Let’s assume that your website has particularly effective visual and interactive elements that you would not want another website to copy. This post discusses how you can protect your website’s “look and feel“.
Look and Feel as Trade Dress
Look and feel falls in the category of trade dress, i.e., visual appearance that signifies the source of a product or service. You may be able to obtain a federal trademark registration for the non-functional elements of the website’s look and feel and bring suit against infringers based on that registration.
Look and feel is not eligible for copyright protection because look and feel is not a work of authorship. (Please see Copyright Protection in One Easy Lesson.)
Design Patents for Look and Feel
Update – February 22, 2013: Apple’s recent $1 billion-plus legal victory over Samsung – although it addressed mobile devices – suggests that design patents could protect the look and feel of websites, as well.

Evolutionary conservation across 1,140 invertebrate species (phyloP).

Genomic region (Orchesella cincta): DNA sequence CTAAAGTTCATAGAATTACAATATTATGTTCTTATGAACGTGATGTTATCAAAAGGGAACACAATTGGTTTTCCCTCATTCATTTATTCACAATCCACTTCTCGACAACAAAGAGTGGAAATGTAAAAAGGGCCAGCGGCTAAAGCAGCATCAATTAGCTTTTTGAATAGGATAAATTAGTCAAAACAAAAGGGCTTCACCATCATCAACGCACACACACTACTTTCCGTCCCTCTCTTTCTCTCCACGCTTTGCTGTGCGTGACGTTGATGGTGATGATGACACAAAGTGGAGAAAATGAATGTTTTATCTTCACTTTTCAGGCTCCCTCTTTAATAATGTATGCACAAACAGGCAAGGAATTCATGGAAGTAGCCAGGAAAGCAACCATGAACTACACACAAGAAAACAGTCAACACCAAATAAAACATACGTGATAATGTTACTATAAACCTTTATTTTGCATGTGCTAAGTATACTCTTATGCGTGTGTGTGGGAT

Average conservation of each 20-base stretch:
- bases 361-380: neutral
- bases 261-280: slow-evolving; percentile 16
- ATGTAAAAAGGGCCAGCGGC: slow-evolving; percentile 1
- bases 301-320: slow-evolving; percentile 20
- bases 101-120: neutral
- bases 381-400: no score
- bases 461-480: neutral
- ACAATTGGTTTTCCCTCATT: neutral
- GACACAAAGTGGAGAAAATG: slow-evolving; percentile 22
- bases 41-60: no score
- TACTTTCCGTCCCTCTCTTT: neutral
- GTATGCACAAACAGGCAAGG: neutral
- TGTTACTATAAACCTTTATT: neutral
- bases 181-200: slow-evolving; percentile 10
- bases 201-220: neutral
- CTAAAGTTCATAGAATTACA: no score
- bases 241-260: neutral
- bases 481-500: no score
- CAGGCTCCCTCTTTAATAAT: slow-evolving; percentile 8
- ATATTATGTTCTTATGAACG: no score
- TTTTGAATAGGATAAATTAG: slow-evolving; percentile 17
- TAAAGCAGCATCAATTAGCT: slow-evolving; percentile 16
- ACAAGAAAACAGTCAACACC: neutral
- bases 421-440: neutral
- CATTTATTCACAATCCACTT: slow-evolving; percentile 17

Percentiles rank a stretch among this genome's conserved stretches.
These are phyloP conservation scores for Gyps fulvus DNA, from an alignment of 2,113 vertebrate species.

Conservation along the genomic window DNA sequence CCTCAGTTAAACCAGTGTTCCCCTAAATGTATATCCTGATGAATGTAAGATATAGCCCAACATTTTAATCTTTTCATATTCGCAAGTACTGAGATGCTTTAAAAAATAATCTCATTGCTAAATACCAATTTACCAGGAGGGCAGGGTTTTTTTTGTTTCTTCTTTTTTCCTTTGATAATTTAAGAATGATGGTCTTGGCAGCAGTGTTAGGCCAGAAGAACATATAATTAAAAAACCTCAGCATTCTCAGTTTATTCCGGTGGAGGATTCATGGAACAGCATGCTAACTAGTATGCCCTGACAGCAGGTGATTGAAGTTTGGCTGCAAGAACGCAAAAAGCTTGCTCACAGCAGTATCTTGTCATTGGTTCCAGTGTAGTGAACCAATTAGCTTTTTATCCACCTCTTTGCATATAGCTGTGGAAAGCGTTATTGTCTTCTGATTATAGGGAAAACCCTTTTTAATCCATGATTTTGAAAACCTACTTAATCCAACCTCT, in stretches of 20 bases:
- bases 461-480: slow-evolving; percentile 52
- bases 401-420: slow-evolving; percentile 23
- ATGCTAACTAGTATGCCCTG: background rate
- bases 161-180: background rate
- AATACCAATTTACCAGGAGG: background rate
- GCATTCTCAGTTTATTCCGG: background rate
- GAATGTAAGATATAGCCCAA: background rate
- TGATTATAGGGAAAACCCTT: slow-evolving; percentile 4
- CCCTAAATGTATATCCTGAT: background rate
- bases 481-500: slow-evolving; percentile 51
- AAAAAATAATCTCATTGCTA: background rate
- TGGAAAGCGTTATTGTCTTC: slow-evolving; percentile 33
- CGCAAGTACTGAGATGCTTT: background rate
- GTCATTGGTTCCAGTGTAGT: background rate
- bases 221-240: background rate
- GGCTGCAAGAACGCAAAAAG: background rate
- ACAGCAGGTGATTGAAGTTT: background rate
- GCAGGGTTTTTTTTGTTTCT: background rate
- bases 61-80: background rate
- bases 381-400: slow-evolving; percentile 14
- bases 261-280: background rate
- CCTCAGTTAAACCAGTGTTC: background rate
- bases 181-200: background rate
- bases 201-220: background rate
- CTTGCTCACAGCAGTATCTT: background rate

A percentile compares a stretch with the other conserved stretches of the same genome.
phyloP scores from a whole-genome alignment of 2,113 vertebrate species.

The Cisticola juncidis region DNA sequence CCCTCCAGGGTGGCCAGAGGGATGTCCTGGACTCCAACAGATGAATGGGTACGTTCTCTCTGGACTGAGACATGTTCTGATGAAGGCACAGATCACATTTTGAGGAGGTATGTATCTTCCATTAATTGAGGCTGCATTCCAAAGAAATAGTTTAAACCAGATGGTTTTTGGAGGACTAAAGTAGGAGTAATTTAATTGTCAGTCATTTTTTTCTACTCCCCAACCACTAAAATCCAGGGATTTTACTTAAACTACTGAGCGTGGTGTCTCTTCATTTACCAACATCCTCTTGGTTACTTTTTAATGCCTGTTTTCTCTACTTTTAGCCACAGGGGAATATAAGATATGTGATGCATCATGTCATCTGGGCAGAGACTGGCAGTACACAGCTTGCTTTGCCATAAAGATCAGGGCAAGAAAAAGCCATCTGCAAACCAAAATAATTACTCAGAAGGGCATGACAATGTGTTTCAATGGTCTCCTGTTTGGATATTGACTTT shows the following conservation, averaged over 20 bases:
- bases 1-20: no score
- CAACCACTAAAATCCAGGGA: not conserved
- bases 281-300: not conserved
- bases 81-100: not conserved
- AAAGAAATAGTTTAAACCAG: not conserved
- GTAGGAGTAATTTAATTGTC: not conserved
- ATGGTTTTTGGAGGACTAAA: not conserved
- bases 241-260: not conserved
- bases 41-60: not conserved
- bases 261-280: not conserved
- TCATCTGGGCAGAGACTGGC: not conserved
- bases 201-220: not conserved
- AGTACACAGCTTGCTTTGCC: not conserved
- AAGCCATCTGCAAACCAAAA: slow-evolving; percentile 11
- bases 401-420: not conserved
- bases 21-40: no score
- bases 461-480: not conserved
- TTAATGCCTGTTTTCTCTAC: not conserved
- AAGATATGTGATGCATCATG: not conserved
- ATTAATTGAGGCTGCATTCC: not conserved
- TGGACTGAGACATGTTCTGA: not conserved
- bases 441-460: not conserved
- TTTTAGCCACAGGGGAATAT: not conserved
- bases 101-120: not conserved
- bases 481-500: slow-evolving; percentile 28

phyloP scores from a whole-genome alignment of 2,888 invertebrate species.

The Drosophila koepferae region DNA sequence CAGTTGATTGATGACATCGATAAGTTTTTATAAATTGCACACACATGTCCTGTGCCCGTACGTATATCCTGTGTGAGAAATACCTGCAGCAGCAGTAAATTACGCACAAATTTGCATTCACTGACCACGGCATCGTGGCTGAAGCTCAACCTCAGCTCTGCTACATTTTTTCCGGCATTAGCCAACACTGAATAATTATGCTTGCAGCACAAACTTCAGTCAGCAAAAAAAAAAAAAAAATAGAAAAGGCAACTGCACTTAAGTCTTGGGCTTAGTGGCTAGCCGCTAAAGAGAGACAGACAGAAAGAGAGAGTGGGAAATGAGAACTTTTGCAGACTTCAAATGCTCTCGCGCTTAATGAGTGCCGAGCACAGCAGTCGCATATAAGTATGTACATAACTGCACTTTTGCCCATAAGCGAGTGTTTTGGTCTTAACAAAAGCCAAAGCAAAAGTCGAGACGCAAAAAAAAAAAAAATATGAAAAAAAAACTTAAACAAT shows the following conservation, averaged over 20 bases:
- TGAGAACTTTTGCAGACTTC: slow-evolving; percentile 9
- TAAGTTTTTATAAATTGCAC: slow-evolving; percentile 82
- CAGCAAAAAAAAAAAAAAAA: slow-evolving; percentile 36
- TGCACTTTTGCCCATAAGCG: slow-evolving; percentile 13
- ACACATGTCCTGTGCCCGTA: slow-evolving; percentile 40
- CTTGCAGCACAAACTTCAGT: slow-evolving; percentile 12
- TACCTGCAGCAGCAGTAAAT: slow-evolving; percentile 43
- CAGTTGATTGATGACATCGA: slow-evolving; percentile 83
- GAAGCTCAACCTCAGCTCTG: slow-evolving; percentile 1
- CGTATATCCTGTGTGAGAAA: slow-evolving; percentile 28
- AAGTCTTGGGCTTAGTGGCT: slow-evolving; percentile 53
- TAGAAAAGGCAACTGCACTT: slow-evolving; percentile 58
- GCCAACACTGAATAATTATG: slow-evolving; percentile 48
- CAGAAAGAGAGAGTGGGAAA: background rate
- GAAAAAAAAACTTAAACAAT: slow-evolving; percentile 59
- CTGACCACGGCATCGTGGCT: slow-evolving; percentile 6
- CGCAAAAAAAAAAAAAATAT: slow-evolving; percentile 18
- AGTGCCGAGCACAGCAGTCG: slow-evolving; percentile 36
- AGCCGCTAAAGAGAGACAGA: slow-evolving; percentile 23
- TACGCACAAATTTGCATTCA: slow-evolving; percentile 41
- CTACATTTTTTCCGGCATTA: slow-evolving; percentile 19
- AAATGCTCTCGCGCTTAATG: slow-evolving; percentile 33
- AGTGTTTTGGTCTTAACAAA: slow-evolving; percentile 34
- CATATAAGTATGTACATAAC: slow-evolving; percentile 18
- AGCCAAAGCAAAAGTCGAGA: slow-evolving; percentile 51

After a 13-day trial and three days of deliberation, a federal court jury determined that Samsung infringed Apple’s design patents (see, especially, patent D604,305, which shows the now-familiar iPhone screen). Furthermore, the jury determined that the iPhone 3G trade dress was associated with Apple and was infringed by Samsung.
While appeals may keep the Apple-Samsung case from a final resolution for quite some time, the trial court’s decision upholding the vast majority of the jury’s verdict says that design patents for user interfaces must be taken seriously.
Further update: On May 18, 2015, the U.S. Court of Appeals for the Federal Circuit reversed the trial court decision in part for a lack of evidence that Apple’s trade dresses were non-functional (Apple v. Samsung). However, the portion of the decision pertaining to design patents was upheld.
Dana H. Shultz, Attorney at Law +1 510-547-0545 dana [at] danashultz [dot] com
This blog does not provide legal advice and does not create an attorney-client relationship. If you need legal advice, please contact a lawyer directly.